BT's argument that Ofcom used the wrong formula to set mobile termination fees has proved compelling - the ongoing case against the regulator has been handed over to the Competition Commission.
The case is being pushed by BT and 3UK, the two who have most to lose through the new termination fees set by Ofcom in March last year, while Ofcom has O2, T-Mobile, Vodafone and Orange in its corner.
BT loses out as it has to pay mobile operators every time one of its fixed-line customers calls a mobile, while 3UK used to get a special deal on termination as a newcomer with correspondingly fewer customers. Even the new prices, which came into effect on 1 April, give a slight advantage to 3UK - though not as much as it'd like.
3 would really like to see termination fees abolished entirely, arguing that this would make life simpler and open the options for more flexible tariffs, but until that happens it would like to go back to the biased system which favoured the newcomer.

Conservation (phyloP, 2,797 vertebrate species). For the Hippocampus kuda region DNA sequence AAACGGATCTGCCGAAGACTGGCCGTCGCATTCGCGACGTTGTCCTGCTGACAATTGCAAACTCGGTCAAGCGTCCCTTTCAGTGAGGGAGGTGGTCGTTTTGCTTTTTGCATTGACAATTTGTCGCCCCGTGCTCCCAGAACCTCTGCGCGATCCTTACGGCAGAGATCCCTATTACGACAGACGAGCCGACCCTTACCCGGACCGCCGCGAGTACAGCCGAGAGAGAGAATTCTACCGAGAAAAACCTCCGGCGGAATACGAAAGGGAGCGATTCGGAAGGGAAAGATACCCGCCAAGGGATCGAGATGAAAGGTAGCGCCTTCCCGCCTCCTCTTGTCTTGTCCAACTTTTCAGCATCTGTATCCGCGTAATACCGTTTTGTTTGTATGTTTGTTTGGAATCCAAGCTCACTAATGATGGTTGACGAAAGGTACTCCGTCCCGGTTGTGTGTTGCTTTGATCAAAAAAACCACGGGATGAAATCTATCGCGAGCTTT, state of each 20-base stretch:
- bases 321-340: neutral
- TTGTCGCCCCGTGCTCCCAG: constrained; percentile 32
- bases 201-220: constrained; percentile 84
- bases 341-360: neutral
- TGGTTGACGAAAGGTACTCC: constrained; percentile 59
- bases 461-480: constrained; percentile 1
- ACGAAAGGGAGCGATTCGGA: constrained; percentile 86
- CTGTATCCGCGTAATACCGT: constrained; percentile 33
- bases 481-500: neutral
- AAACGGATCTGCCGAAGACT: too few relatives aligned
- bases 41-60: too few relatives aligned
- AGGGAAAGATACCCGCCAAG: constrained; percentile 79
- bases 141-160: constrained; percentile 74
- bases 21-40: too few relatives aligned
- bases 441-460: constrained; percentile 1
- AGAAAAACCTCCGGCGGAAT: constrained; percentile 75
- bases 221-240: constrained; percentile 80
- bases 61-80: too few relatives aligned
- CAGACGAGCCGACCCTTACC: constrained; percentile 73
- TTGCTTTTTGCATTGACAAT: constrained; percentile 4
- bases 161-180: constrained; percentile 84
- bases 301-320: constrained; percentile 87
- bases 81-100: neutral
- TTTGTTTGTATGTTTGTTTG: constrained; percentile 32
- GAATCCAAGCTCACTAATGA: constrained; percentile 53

3 argued that Ofcom doesn't have the right to set pricing, and therefore its attempts to do so are unlawful. The Tribunal is still considering that argument, but is assuming that Ofcom isn't breaking the law while the competition commission considers the matter.
BT's take is that Ofcom used the wrong methods to set the termination fees, and it is on this matter that the competition commission will rule in the next few months.
With the new prices already a year in effect, and the end of termination fees looming in the distance, it might seem a lot of squabbling over nothing, but termination fees are an important battle ground in deciding the future of telecommunication networks.®